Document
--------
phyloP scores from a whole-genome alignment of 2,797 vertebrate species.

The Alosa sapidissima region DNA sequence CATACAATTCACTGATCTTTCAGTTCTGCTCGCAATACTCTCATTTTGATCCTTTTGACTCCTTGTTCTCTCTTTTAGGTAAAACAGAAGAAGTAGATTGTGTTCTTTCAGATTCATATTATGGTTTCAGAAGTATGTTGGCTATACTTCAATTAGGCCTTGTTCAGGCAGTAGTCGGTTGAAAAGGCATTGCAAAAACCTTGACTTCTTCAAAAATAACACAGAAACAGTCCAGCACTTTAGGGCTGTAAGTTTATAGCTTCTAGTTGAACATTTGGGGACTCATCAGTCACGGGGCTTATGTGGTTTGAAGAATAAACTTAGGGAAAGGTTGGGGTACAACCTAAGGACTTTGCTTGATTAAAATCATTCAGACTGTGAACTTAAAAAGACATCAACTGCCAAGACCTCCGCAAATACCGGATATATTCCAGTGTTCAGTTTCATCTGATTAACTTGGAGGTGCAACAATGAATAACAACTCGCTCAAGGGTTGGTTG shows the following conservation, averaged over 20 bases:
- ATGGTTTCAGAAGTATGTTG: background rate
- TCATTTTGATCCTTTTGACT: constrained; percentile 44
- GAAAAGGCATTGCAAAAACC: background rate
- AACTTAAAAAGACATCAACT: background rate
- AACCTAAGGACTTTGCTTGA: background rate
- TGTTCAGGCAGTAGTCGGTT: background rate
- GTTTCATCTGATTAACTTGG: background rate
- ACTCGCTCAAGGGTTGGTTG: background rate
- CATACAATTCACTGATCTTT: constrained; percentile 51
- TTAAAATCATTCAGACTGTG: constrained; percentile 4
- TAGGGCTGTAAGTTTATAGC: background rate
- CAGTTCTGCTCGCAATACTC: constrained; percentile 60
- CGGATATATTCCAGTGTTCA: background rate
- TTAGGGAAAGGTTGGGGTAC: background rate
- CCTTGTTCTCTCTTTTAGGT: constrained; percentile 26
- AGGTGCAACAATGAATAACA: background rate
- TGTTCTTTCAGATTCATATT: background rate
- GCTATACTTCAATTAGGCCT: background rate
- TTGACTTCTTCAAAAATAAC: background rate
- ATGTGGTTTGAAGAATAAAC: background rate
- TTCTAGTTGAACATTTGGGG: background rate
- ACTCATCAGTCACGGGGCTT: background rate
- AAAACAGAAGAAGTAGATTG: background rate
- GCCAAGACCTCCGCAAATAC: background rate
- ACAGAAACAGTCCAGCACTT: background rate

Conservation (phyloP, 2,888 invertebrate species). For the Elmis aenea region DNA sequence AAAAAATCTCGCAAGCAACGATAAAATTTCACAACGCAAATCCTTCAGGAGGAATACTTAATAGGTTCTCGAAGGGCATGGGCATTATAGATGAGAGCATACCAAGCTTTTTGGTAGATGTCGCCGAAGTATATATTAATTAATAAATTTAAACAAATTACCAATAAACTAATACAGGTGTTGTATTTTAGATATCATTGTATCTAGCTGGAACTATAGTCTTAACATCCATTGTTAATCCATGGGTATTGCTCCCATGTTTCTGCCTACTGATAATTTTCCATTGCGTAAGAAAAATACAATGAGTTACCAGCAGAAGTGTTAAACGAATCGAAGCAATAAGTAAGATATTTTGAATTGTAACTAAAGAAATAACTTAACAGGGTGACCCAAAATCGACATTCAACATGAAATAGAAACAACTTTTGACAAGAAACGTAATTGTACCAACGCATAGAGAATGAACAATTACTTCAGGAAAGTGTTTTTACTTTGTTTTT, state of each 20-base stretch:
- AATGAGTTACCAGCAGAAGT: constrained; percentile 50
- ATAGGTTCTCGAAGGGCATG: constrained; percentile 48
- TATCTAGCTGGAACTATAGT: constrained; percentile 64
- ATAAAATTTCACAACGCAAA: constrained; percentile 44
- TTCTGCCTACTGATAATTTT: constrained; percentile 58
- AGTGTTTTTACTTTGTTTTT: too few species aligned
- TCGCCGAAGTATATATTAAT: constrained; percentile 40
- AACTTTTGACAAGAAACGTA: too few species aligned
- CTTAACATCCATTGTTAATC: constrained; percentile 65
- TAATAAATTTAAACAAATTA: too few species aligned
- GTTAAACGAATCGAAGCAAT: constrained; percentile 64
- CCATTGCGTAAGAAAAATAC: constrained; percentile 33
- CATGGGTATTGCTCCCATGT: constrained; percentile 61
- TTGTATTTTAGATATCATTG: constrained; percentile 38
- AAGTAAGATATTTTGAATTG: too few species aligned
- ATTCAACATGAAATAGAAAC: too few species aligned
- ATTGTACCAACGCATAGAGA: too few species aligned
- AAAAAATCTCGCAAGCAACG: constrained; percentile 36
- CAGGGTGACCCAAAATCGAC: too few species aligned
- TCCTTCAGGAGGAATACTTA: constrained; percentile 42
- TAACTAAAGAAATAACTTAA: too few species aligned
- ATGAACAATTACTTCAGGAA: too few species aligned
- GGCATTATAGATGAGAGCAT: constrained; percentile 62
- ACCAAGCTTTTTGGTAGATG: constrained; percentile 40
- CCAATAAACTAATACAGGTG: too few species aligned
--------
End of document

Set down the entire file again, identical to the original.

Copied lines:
phyloP scores from a whole-genome alignment of 2,797 vertebrate species.

The Alosa sapidissima region DNA sequence CATACAATTCACTGATCTTTCAGTTCTGCTCGCAATACTCTCATTTTGATCCTTTTGACTCCTTGTTCTCTCTTTTAGGTAAAACAGAAGAAGTAGATTGTGTTCTTTCAGATTCATATTATGGTTTCAGAAGTATGTTGGCTATACTTCAATTAGGCCTTGTTCAGGCAGTAGTCGGTTGAAAAGGCATTGCAAAAACCTTGACTTCTTCAAAAATAACACAGAAACAGTCCAGCACTTTAGGGCTGTAAGTTTATAGCTTCTAGTTGAACATTTGGGGACTCATCAGTCACGGGGCTTATGTGGTTTGAAGAATAAACTTAGGGAAAGGTTGGGGTACAACCTAAGGACTTTGCTTGATTAAAATCATTCAGACTGTGAACTTAAAAAGACATCAACTGCCAAGACCTCCGCAAATACCGGATATATTCCAGTGTTCAGTTTCATCTGATTAACTTGGAGGTGCAACAATGAATAACAACTCGCTCAAGGGTTGGTTG shows the following conservation, averaged over 20 bases:
- ATGGTTTCAGAAGTATGTTG: background rate
- TCATTTTGATCCTTTTGACT: constrained; percentile 44
- GAAAAGGCATTGCAAAAACC: background rate
- AACTTAAAAAGACATCAACT: background rate
- AACCTAAGGACTTTGCTTGA: background rate
- TGTTCAGGCAGTAGTCGGTT: background rate
- GTTTCATCTGATTAACTTGG: background rate
- ACTCGCTCAAGGGTTGGTTG: background rate
- CATACAATTCACTGATCTTT: constrained; percentile 51
- TTAAAATCATTCAGACTGTG: constrained; percentile 4
- TAGGGCTGTAAGTTTATAGC: background rate
- CAGTTCTGCTCGCAATACTC: constrained; percentile 60
- CGGATATATTCCAGTGTTCA: background rate
- TTAGGGAAAGGTTGGGGTAC: background rate
- CCTTGTTCTCTCTTTTAGGT: constrained; percentile 26
- AGGTGCAACAATGAATAACA: background rate
- TGTTCTTTCAGATTCATATT: background rate
- GCTATACTTCAATTAGGCCT: background rate
- TTGACTTCTTCAAAAATAAC: background rate
- ATGTGGTTTGAAGAATAAAC: background rate
- TTCTAGTTGAACATTTGGGG: background rate
- ACTCATCAGTCACGGGGCTT: background rate
- AAAACAGAAGAAGTAGATTG: background rate
- GCCAAGACCTCCGCAAATAC: background rate
- ACAGAAACAGTCCAGCACTT: background rate

Conservation (phyloP, 2,888 invertebrate species). For the Elmis aenea region DNA sequence AAAAAATCTCGCAAGCAACGATAAAATTTCACAACGCAAATCCTTCAGGAGGAATACTTAATAGGTTCTCGAAGGGCATGGGCATTATAGATGAGAGCATACCAAGCTTTTTGGTAGATGTCGCCGAAGTATATATTAATTAATAAATTTAAACAAATTACCAATAAACTAATACAGGTGTTGTATTTTAGATATCATTGTATCTAGCTGGAACTATAGTCTTAACATCCATTGTTAATCCATGGGTATTGCTCCCATGTTTCTGCCTACTGATAATTTTCCATTGCGTAAGAAAAATACAATGAGTTACCAGCAGAAGTGTTAAACGAATCGAAGCAATAAGTAAGATATTTTGAATTGTAACTAAAGAAATAACTTAACAGGGTGACCCAAAATCGACATTCAACATGAAATAGAAACAACTTTTGACAAGAAACGTAATTGTACCAACGCATAGAGAATGAACAATTACTTCAGGAAAGTGTTTTTACTTTGTTTTT, state of each 20-base stretch:
- AATGAGTTACCAGCAGAAGT: constrained; percentile 50
- ATAGGTTCTCGAAGGGCATG: constrained; percentile 48
- TATCTAGCTGGAACTATAGT: constrained; percentile 64
- ATAAAATTTCACAACGCAAA: constrained; percentile 44
- TTCTGCCTACTGATAATTTT: constrained; percentile 58
- AGTGTTTTTACTTTGTTTTT: too few species aligned
- TCGCCGAAGTATATATTAAT: constrained; percentile 40
- AACTTTTGACAAGAAACGTA: too few species aligned
- CTTAACATCCATTGTTAATC: constrained; percentile 65
- TAATAAATTTAAACAAATTA: too few species aligned
- GTTAAACGAATCGAAGCAAT: constrained; percentile 64
- CCATTGCGTAAGAAAAATAC: constrained; percentile 33
- CATGGGTATTGCTCCCATGT: constrained; percentile 61
- TTGTATTTTAGATATCATTG: constrained; percentile 38
- AAGTAAGATATTTTGAATTG: too few species aligned
- ATTCAACATGAAATAGAAAC: too few species aligned
- ATTGTACCAACGCATAGAGA: too few species aligned
- AAAAAATCTCGCAAGCAACG: constrained; percentile 36
- CAGGGTGACCCAAAATCGAC: too few species aligned
- TCCTTCAGGAGGAATACTTA: constrained; percentile 42
- TAACTAAAGAAATAACTTAA: too few species aligned
- ATGAACAATTACTTCAGGAA: too few species aligned
- GGCATTATAGATGAGAGCAT: constrained; percentile 62
- ACCAAGCTTTTTGGTAGATG: constrained; percentile 40
- CCAATAAACTAATACAGGTG: too few species aligned